NICOLA Sturgeon’s deputy has denied the Scottish Government has obstructed the Holyrood inquiry into the Alex Salmond affair by needlessly withholding evidence.

John Swinney said that, while there was a “genuine difference of view” over some whether some files could legally be shared with MSPs, the “factual position” was one of cooperation.

He said he was “at a loss to understand the gulf in both tone and substance” between the inquiry’s public complaining and private acceptance of the Government’s stance.

“I feel it is essential that I correct the record in a number of specific regards,” he said.

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The comments are in a new letter to the inquiry, which, in an unprecedented move, the Deputy First Minister published himself, rather than letting the inquiry do it, as is usual. 

The row follows a stinging rebuke by inquiry convener Linda Fabiani on Tuesday, in which she said the investigation was “completely frustrated” with high-level “obstruction”.

She announced that MSPs had been forced to suspend their witness sessions because of a lack of evidence from the Government, Mr Salmond and the SNP chief executive Peter Murrell, who is married to Ms Sturgeon.

Ms Fabiani said: “The Committee continues to be completely frustrated with the lack of evidence and, quite frankly, obstruction it is experiencing. 

“We had hoped to be in a position to hear further oral evidence, but with responses still outstanding from the Scottish Government, Chief Executive of the SNP and the former First Minister, all of this means that we simply cannot proceed at this stage.” 

The cross-party committee is looking at how the Scottish Government botched an in-house probe into sexual misconduct claims made against Mr Salmond in 2018. 

Mr Salmond had the exercise set aside in a judicial review at the Court of Session, forcing ministers to admit it had been unfair, unlawful and “tainted by apparent bias”.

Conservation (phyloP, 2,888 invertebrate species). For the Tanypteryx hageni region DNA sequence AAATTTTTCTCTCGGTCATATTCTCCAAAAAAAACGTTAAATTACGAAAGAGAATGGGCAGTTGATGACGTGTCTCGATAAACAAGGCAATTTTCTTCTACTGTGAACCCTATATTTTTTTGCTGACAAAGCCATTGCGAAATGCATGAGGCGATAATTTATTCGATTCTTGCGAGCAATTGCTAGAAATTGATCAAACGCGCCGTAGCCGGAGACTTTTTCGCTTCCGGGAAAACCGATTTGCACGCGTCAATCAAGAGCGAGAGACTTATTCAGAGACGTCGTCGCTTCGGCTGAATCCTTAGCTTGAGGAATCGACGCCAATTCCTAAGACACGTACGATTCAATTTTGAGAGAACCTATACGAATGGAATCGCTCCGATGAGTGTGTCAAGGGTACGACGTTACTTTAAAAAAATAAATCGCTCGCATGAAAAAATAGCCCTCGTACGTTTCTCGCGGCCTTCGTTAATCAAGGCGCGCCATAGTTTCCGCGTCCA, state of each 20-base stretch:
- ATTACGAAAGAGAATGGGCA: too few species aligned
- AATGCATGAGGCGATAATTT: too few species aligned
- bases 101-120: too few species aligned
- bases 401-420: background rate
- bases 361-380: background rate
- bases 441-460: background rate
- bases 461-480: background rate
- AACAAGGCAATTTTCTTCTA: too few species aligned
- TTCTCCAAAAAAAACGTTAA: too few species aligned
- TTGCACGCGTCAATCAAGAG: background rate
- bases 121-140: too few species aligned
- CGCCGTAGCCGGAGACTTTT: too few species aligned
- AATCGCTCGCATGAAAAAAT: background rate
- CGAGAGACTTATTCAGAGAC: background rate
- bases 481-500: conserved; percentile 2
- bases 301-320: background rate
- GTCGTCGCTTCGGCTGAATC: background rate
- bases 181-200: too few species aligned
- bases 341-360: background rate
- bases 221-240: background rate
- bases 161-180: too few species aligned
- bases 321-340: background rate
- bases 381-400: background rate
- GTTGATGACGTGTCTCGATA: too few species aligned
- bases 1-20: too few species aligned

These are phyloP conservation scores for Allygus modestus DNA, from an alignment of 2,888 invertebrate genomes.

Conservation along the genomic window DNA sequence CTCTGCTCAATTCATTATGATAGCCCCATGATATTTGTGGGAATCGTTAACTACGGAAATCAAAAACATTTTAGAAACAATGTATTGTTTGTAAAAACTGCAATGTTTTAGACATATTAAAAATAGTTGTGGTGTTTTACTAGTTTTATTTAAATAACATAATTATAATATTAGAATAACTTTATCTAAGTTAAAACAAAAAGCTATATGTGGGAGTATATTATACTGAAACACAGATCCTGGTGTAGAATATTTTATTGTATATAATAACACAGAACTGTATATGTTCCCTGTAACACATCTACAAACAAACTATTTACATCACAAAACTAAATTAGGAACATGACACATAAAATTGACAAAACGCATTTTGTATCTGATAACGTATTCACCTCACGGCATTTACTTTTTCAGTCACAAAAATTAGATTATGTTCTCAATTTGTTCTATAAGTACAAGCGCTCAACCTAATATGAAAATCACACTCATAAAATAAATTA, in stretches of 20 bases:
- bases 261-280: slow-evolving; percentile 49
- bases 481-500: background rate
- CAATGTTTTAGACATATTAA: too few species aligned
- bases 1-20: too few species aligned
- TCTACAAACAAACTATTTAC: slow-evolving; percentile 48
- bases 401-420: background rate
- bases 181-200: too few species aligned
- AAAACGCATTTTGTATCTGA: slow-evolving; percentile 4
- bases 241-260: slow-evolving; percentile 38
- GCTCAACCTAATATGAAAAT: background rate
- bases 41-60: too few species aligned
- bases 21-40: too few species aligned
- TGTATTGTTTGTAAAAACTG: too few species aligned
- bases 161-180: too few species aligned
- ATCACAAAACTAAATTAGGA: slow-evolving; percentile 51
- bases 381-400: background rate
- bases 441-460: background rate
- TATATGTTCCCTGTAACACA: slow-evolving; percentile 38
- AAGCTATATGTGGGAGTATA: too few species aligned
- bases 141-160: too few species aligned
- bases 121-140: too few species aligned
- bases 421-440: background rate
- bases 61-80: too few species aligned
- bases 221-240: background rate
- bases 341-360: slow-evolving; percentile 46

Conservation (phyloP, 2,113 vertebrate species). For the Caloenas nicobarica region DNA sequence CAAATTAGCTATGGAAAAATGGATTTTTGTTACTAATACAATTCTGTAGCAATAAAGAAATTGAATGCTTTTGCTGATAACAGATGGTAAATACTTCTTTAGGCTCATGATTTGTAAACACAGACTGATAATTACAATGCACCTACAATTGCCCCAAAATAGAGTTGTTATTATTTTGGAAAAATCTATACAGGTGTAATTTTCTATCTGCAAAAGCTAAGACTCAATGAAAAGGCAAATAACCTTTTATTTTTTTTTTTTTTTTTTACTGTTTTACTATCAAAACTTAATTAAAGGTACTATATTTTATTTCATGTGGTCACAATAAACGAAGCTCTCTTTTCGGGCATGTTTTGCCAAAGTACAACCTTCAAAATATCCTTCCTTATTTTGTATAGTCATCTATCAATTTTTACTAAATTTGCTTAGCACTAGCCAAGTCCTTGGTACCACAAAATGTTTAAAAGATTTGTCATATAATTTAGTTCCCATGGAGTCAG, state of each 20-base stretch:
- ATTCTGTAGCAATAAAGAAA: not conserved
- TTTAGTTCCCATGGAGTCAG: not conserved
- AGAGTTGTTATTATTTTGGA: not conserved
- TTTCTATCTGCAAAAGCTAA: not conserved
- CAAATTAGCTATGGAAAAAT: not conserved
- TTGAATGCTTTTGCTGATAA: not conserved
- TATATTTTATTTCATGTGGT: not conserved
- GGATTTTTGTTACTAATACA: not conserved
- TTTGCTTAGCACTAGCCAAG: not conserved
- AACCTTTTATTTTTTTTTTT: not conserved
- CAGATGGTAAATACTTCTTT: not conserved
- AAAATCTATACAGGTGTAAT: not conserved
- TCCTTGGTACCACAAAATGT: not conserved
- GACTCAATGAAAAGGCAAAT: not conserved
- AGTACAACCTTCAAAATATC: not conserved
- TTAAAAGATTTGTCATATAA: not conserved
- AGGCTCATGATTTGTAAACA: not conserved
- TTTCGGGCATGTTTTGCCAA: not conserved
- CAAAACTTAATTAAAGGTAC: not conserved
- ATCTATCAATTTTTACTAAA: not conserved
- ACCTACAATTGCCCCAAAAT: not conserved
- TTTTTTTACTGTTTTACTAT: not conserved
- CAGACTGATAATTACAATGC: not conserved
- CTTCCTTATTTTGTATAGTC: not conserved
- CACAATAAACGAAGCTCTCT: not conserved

The collapse of the Government’s case in January 2019 left taxpayers with a £512,250 bill for Mr Salmond’s costs, and the Holyrood inquiry is investigating what happened. 

On 17 January 2019, Ms Sturgeon gave an undertaking to parliament to “provide whatever material” the inquiry requested.

She said: “That is the definition of full, thorough and open inquiries. My commitment is that the Government and I will cooperate fully with it, which is, I think, appropriate.”

However her officials and ministers have since tried to block witnesses and withheld swathes of evidence, citing “legal privilege” despite waiving it for three judge-led inquiries. 

In the Government’s defence, Mr Swinney replied to Ms Fabiani’s statement today.

He said: “As you know, the First Minister has rightly recused herself from decision making in relation to the Committee and, as a result, I am the Minister with direct responsibility for the Scottish Government’s engagement and cooperation with the Committee. 

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“As such, I feel it is essential that I correct the record in a number of specific regards.

“First, it is simply not the case that the Scottish Government has obstructed the Committee. The Scottish Government has already provided the Committee with over 1,000 pages of material, responding directly to the questions asked by the Committee, and Scottish Government witnesses have provided over 10 hours of oral evidence so far. 

“While I appreciate there is a genuine difference of view over the legal privilege issue, the factual position remains that every Scottish Government witness called has attended the Committee and every request for written material has been met and will be met to the full limit of the law, the Ministerial Code and other conventions.

“I wrote to the Committee on 21 September providing significant additional material that the Committee had requested, including a detailed timeline of events in relation to the Judicial Review. 

“That letter specifically informed you that, far from seeking to block the Committee’s work, the Scottish Government will go to court to seek the legal authority to release further material in relation to the investigation of the complaints that is under the jurisdiction of the Courts.”

The row over the Government’s level of cooperation with the inquiry boiled over at FMQs earlier, when Holyrood Tory leader Ruth Davidson accused Ms Sturgeon of a “shabby abuse of power”, which the First Minister denied.

Labour MSP Jackie Baillie also accused the FM of allowing her Government to be “disrespectful” to the inquiry and by extension the parliament.

She said: “If she won’t honour her previous commitment, can she explain to the Chamber what on earth the Scottish Government and the SNP have to hide?”